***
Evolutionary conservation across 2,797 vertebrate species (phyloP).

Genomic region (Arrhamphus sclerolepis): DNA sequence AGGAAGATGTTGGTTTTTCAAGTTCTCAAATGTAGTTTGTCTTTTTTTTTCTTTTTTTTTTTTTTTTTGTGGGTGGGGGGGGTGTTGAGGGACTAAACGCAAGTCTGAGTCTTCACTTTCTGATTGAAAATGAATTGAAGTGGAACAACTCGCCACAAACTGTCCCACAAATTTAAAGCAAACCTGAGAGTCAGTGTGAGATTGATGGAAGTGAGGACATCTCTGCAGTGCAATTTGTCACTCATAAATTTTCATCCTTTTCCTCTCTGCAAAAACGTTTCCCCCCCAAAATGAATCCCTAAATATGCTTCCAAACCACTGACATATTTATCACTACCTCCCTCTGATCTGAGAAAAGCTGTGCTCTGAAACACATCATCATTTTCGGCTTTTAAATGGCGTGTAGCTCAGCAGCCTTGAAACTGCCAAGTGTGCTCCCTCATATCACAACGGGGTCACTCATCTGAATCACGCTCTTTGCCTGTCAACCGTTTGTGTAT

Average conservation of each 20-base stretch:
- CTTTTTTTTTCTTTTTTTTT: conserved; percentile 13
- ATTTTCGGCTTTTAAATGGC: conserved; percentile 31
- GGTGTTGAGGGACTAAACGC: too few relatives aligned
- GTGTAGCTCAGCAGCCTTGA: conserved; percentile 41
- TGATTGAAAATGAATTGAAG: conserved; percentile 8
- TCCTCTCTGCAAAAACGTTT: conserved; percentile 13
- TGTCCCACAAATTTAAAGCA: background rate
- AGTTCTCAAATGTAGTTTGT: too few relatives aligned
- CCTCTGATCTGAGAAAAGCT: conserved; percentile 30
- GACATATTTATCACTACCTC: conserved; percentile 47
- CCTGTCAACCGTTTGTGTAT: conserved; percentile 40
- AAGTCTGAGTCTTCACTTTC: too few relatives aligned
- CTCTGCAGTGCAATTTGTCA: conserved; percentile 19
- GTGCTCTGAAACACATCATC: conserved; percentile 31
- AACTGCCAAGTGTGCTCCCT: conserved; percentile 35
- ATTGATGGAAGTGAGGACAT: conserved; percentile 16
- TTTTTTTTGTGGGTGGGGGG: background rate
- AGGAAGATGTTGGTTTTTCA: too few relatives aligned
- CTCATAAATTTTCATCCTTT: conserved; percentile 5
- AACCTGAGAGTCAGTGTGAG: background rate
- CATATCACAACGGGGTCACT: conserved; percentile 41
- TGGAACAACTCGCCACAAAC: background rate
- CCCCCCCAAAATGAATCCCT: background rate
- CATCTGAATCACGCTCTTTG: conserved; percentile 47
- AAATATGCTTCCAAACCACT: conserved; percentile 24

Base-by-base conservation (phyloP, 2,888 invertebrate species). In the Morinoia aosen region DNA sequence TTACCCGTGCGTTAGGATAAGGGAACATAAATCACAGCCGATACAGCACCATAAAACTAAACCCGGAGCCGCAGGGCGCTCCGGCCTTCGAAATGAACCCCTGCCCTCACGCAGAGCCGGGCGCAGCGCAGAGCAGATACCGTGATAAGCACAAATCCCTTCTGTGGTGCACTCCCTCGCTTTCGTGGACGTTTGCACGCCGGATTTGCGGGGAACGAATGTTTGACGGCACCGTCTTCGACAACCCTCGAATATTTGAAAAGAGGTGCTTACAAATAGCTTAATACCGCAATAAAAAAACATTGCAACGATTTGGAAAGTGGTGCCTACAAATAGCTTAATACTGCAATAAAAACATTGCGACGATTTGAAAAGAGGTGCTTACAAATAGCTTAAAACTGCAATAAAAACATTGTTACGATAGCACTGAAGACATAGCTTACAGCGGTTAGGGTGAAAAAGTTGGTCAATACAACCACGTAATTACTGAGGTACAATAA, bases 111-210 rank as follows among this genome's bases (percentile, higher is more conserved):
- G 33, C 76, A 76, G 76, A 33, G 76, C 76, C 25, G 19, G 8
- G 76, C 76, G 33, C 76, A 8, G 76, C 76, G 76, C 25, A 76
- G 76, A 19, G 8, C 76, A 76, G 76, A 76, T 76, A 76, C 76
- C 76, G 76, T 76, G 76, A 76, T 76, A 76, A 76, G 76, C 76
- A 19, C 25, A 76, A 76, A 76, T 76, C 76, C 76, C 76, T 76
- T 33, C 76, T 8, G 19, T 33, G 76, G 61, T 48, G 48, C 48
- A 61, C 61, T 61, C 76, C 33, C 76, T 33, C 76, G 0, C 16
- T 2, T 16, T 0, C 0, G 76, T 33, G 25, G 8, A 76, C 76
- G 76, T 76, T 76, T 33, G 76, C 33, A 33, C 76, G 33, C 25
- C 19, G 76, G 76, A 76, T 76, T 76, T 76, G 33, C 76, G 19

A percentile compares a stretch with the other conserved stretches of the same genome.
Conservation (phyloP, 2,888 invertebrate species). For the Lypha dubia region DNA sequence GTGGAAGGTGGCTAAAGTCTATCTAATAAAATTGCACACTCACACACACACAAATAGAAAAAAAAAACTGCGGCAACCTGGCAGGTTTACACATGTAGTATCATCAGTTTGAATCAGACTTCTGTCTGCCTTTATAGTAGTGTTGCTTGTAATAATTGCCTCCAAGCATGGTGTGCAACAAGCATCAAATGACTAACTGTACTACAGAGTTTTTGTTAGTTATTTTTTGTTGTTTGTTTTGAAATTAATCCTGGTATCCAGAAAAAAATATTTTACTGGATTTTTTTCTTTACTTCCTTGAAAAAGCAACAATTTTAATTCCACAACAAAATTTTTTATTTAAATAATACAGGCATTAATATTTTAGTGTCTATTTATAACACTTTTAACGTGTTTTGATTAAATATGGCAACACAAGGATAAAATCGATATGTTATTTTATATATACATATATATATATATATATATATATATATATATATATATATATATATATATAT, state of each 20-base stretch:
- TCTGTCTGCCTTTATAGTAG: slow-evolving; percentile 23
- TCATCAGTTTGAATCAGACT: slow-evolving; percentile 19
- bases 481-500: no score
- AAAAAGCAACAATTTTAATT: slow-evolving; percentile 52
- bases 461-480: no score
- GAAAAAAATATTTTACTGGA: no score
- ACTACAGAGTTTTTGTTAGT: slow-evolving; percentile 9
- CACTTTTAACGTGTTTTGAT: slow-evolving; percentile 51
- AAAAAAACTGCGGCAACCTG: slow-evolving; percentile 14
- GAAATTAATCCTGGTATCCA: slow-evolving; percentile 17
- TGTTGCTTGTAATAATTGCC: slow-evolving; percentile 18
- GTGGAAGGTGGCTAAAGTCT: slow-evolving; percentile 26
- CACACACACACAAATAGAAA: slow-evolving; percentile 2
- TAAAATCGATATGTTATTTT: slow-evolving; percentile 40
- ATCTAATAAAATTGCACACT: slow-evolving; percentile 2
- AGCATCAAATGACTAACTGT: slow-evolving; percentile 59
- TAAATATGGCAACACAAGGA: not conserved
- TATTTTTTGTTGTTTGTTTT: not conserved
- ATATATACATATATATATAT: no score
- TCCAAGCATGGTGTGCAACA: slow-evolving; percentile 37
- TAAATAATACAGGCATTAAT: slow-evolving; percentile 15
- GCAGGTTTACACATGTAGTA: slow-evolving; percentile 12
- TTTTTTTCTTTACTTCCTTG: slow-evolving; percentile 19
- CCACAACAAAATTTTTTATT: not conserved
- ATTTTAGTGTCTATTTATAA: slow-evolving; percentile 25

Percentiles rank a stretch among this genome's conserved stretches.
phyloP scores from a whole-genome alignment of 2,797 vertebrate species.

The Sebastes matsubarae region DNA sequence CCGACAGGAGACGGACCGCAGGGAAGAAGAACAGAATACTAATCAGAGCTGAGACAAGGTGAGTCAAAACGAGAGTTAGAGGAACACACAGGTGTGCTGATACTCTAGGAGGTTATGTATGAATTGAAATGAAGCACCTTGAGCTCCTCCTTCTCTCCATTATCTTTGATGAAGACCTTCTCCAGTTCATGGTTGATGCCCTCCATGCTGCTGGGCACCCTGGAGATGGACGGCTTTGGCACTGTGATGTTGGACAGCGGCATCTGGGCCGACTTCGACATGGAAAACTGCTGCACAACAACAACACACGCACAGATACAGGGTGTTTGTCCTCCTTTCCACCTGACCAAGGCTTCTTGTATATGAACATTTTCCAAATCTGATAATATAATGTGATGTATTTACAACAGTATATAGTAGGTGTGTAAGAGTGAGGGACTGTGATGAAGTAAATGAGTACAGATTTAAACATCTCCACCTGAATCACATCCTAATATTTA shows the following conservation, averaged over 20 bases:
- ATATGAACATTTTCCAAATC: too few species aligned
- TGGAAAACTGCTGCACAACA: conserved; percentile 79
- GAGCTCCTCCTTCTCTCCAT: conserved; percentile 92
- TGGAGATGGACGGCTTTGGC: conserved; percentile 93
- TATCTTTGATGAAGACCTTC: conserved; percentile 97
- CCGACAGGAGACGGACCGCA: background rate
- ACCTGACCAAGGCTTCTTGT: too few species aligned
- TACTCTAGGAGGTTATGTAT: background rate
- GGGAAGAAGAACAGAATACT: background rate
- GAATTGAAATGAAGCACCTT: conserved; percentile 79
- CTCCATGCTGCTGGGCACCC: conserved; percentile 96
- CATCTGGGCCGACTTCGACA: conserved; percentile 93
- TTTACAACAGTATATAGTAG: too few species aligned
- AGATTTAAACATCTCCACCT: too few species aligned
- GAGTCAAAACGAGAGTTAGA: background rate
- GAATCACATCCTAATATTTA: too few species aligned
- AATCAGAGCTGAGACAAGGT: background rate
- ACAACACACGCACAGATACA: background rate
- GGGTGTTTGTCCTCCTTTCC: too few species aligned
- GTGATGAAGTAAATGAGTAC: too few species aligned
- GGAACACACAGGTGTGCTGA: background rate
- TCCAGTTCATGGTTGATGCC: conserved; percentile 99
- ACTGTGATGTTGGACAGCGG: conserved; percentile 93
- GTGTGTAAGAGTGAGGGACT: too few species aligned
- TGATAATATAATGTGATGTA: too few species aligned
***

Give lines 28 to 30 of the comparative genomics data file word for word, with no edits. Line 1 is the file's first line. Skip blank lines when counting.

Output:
- AAATATGCTTCCAAACCACT: conserved; percentile 24

Base-by-base conservation (phyloP, 2,888 invertebrate species). In the Morinoia aosen region DNA sequence TTACCCGTGCGTTAGGATAAGGGAACATAAATCACAGCCGATACAGCACCATAAAACTAAACCCGGAGCCGCAGGGCGCTCCGGCCTTCGAAATGAACCCCTGCCCTCACGCAGAGCCGGGCGCAGCGCAGAGCAGATACCGTGATAAGCACAAATCCCTTCTGTGGTGCACTCCCTCGCTTTCGTGGACGTTTGCACGCCGGATTTGCGGGGAACGAATGTTTGACGGCACCGTCTTCGACAACCCTCGAATATTTGAAAAGAGGTGCTTACAAATAGCTTAATACCGCAATAAAAAAACATTGCAACGATTTGGAAAGTGGTGCCTACAAATAGCTTAATACTGCAATAAAAACATTGCGACGATTTGAAAAGAGGTGCTTACAAATAGCTTAAAACTGCAATAAAAACATTGTTACGATAGCACTGAAGACATAGCTTACAGCGGTTAGGGTGAAAAAGTTGGTCAATACAACCACGTAATTACTGAGGTACAATAA, bases 111-210 rank as follows among this genome's bases (percentile, higher is more conserved):
- G 33, C 76, A 76, G 76, A 33, G 76, C 76, C 25, G 19, G 8